1. Go bar hopping. I lived and worked in the Sinchon neighborhood, which is adjacent to the Hongdae neighborhood. These two areas are where a lot of university students hang out, because there are five universities in the area. Hongdae in particular is full of cafes and clubs and is a great place for bar hopping at night. These neighborhoods are also home to a lot of fun little cafes, as well as boutiques and other shops for those interested in shopping.
The heart of Sinchon
  1. Play president. I think it’s worth it to schedule a tour of the Blue House (Cheong Wa Dae, in Korean), the Korean equivalent to the U.S.’s White House. You have to book the tour in advance online, but it’s free. They also give all those on the tour a memento. When I took the tour, it was a pair of coffee mugs decorated with a picture of the Blue House. The tour ends at the Korean Presidential Museum, which provides interesting overviews of the history of Korean presidency as well as foreign relations.
  1. Explore Korea’s modern history. Korea is home to a lot of history. Indeed, one of the things I loved about Seoul was seeing the juxtaposition of ancient palaces and other structures, on the one hand, and modern architecture, on the other. But, Korea is also home to a fascinating more recent history. The USO offers tours of the Demilitarized Zone, the buffer created between North and South in the Armistice Agreement of 27 July 1953. Tours need to be booked in advance online. The tour is very well done, and it is a great way to understand a little more about the political history (and present) of Korea. I highly recommend this tour as a day trip from Seoul.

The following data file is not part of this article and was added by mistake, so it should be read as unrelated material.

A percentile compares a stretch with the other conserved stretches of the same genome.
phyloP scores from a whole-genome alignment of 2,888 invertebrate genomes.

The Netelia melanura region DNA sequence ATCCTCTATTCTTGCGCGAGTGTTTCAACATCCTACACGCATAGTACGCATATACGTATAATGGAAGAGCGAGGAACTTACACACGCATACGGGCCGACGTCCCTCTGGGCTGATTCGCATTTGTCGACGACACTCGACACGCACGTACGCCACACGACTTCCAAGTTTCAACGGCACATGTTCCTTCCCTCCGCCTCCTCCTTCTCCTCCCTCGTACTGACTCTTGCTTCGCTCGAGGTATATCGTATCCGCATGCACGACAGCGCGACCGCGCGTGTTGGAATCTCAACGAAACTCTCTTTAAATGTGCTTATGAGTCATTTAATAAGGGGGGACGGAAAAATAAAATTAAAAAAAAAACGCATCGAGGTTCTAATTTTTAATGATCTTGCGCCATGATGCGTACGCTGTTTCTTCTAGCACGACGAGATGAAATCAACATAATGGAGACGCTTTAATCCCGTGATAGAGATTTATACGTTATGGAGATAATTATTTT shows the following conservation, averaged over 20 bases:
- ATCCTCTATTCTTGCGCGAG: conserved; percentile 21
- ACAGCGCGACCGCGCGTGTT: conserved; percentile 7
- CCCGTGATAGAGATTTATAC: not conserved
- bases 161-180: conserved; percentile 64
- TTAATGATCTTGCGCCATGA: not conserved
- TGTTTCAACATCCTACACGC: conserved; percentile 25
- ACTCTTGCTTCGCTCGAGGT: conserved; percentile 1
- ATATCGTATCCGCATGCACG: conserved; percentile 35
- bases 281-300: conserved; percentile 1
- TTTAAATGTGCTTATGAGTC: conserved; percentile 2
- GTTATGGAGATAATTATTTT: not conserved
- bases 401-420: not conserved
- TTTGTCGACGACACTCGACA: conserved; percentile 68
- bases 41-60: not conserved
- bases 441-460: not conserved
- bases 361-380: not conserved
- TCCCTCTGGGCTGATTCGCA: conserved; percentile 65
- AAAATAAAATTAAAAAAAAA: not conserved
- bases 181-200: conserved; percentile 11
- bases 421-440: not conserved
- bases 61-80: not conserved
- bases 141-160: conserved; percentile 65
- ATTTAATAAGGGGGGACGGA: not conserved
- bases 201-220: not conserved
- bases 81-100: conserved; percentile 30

The blue buildings are part of the United Nations Command, and are where official meetings between North and South take place. The stone building is in North Korea.
  1. Wander like a local. Take a stroll along Cheonggyecheon Stream in central Seoul. Maybe even pick up some takeout and enjoy it somewhere along the stream. It’s what locals do!


  1. Wander through old school alleyways. Bukchon Hanok Village is a neighborhood where traditional Korean architecture has been preserved. It is beautiful and picturesque, and is a great place to spend an afternoon wandering.
  1. Shop. Koreans seemingly love to shop, and there are lots of options for those who want to join in the fun in Seoul. I’ve already mentioned the handicrafts that abound in Insadong. You can find little clothing shops and cosmetic shops (Korean cosmetics are very high quality and relatively inexpensive) in Sinchon, Hongdae, and Myeongdong. Clothing, accessories, and other things, as well as snacks of various sorts, can also be found in little shops in subway stations across the city. There’s also Namdaemun Market, a massive traditional market that I found to be a little overwhelming. I was very glad to have a friend along to help me navigate! Also, if you’d like to expand your eyeglasses wardrobe, glasses are ridiculously cheap in Korea. The optical shop can take your prescription from your current pair.
Just a little of Namdaemun Market